- Project plans
- Project activities
- Legislation and standards
- Industry context
Last edited 15 Mar 2019
Best endeavours v reasonable endeavours
Many construction industry practitioners will have been confronted with a contract which requires the parties to use 'best' or 'reasonable' endeavours in performing obligations under the contract. This apparently minor difference however presents a real risk to a party if they are unaware of the difference in legal interpretation between the two terms.
Evidently an obligation to use 'best endeavours' implies a higher degree of commitment to perform a particular task when compared to 'reasonable endeavours' but, as is often the case, it is only when a contract dispute arises and Court proceedings follow that the reality of the difference becomes apparent.
- To leave no stone unturned.
- To do what is reasonably to be expected in the circumstances.
- Not to do anything that will jeopardise the commercial interests of the obligor.
Behind these definitions lies an expectation of what might be done to ensure that these obligations are met.
In the case of best endeavours it may be the case that a party has to commit extra resources or spend additional funds in order to meet the obligation, even to the extent that it is commercially damaging to the party concerned. Where the obligation is reasonable it is unlikely that this degree of obligation would be applied by the Courts.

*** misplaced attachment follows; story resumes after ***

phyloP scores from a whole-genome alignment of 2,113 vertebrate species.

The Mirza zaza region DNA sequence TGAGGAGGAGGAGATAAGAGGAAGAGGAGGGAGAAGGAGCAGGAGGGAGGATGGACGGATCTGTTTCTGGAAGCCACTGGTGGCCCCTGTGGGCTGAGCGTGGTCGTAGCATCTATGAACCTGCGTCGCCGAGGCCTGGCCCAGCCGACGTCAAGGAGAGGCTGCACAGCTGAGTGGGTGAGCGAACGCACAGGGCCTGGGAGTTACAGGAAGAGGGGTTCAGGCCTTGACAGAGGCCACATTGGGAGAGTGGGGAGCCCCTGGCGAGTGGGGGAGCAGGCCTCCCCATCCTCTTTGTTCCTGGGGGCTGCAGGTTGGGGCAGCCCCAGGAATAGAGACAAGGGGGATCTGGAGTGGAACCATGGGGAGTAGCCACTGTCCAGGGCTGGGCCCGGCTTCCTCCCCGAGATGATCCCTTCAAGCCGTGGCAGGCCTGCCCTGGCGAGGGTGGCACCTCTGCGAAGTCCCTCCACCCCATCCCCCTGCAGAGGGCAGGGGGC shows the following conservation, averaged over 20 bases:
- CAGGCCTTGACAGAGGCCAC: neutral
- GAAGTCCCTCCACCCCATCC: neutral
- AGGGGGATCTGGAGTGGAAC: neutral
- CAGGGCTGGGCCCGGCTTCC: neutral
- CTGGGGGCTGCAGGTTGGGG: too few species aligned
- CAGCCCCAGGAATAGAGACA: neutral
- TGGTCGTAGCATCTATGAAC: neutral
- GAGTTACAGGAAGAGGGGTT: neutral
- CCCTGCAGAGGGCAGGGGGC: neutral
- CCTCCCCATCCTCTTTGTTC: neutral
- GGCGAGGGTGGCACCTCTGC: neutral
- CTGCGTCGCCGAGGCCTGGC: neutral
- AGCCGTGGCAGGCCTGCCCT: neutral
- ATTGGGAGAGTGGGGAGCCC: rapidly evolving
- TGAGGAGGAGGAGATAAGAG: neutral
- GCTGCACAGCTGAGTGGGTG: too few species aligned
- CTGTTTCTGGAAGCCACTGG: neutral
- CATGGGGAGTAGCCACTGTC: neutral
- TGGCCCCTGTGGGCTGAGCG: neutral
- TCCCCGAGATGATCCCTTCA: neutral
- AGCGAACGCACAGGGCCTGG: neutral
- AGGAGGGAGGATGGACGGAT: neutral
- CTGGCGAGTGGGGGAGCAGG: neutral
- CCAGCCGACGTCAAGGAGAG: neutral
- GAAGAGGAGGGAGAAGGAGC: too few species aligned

For the purposes of the layman, however, one can point to certain more simple facts:
- Reasonable endeavours will be less onerous than best endeavours.
- If a contract sets out specific steps to be taken as part of a reasonable obligation, ensure that these steps are indeed carried out. This is regardless of commercial considerations.
This article was created by: --Martinc 14:11, 22 November 2014 (UTC)
 Related articles on Designing Buildings Wiki
- Duty of care.
- Duty to warn.
- Fitness for purpose.
- Good faith.
- Good faith – good grief.
- Reasonable skill and care.
Featured articles and news
Civil engineers can lead the way.
Cutting-edge tech pairs with building management systems.
BSRIA updates its assessment of the industry.
What happens when it all goes wrong?
Input being gathered by CIOB.
Changes proposed for MHCLG consultation on house building statistics.
Full of passion and acerbic wit. 1 min book review.
Reminding us what is possible.
Five signs you are at risk.
Biotechnology as it applies to the built environment.
Stopping sound coming through windows.
Government response to the Building a Safer Future consultation.
Energy savings quickly payback any small additional capital investment.